Superconductors.ORG herein reports the binary superconductor MgB2 has been successfully reformulated to BMg2Ox, increasing its critical transition temperature (Tc) from 39 Kelvin to 85 Kelvin. In the above two magnetization plots BMg2Ox displays twin Meissner transitions, suggesting reentrant behavior. Both test plots show the strongest transition near 85K, with a weaker secondary phase around 103K. Since its surprise discovery as a superconductor by J. Nagamatsu, et al, in 2001, the simple binary alloy MgB2 has seen many attempts to improve its performance through doping and substitution. However, adjusting the stoichiometry and adding oxygen have, until now, not been attempted. As a result of recent superconductor discoveries of oxides that combine one trivalent and two divalent metals, this reformulation was expected to succeed.
The below right plot shows the magnetometer trace when empty. It explains the negative slope on the left side of both test plots. Allowing for this slope, both BMg2Ox plots would have a diamagnetic transition around 190-200 milligauss, which is comparable to transitions produced by the industrial superconductor YBCO in the same magnetometer.
The structures of the precursor oxides are shown at left. The resulting BMg2Ox structure, while not yet determined by XRD, shows signs of nonlinearity. This was deduced by comparing its transition temperatures to those of ternary superconductors with tetragonal structures. If elements of these atomic weights were aligned collinearly, the Tc should be around 120-125K. Just as planar weight ratio directly correlates with Tc, metals being off-axis also affect Tc by reducing periodic compression of the oxygen ions. See the below illustration where boron is off-axis.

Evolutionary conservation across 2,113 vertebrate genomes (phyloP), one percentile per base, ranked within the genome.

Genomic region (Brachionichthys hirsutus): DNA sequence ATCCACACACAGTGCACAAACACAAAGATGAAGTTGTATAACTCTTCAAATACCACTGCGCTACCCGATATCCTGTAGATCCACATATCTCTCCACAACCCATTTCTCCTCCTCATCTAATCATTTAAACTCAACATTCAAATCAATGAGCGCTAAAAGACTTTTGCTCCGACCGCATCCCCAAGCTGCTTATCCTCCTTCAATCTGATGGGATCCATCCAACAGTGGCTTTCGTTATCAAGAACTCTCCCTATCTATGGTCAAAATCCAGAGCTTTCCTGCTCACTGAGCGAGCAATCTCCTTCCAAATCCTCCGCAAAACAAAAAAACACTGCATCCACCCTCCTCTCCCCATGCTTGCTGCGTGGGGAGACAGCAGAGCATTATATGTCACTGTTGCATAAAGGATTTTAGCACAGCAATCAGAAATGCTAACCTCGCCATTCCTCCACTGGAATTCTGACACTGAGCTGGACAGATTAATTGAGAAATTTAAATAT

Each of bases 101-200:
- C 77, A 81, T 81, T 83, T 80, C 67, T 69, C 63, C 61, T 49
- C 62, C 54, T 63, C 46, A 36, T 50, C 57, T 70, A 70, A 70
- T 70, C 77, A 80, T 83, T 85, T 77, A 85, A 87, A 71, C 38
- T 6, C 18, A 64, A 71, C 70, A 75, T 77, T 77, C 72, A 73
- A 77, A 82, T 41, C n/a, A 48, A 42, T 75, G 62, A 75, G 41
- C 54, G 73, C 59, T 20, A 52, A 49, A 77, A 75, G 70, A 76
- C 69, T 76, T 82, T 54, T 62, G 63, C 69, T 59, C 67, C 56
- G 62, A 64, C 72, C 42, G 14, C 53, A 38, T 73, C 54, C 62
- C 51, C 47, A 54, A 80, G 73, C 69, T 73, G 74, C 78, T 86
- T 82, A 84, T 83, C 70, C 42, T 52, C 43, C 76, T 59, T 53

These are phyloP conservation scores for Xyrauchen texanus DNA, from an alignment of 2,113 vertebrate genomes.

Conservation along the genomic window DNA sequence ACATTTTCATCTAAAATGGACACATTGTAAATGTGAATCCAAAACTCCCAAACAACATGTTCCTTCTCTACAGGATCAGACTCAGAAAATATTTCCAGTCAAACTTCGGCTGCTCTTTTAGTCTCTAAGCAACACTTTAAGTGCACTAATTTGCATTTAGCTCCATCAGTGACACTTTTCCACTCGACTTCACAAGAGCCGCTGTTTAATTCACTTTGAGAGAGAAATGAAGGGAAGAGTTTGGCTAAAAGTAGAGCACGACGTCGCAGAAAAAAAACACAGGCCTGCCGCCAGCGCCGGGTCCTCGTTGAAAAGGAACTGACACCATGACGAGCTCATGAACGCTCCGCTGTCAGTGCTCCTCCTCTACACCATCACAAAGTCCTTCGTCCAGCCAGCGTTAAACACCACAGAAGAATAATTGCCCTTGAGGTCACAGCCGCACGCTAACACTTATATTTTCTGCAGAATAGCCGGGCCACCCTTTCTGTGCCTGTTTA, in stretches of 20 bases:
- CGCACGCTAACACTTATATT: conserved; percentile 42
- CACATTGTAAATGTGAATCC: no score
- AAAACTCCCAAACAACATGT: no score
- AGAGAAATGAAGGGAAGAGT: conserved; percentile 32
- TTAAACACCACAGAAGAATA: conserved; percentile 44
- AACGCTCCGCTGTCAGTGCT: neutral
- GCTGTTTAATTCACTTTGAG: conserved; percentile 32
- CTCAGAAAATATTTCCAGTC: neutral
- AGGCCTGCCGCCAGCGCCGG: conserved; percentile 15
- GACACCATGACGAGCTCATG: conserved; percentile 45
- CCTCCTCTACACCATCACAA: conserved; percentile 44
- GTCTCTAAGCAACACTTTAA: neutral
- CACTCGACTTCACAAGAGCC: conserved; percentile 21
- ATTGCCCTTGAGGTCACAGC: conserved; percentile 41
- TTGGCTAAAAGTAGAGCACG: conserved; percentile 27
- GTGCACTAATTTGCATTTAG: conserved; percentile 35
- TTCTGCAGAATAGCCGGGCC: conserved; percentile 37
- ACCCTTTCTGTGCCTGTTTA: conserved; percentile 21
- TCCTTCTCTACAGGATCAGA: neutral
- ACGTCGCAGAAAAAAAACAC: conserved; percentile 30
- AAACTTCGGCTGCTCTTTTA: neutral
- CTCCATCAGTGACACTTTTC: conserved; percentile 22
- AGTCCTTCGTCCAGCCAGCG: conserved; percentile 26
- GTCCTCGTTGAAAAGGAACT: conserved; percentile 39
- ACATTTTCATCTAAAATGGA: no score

The below stoichiometric amounts of chemicals were used in the synthesis of this material:B2O3 99.98% (Alfa Aesar) 5.20 grains
The chemical precursors were mixed, pelletized at 60,000 PSI and pre-sintered overnight at 435C. Then sintering followed at 880C for 11+ hours. After sintering the pellet was annealed for 10+ hours at 500C in flowing O2. Testing temperatures were determined using an Omega type "T" thermocouple and precision OP77 DC amplifier. The magnetometer employed twin Honeywell SS94A1F Hall-effect sensors with a tandem sensitivity of 50 mv/Gauss.
RESEARCH NOTE: These materials can be strongly hygroscopic. All tests should be performed immediately after annealing.
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E. Joe Eck
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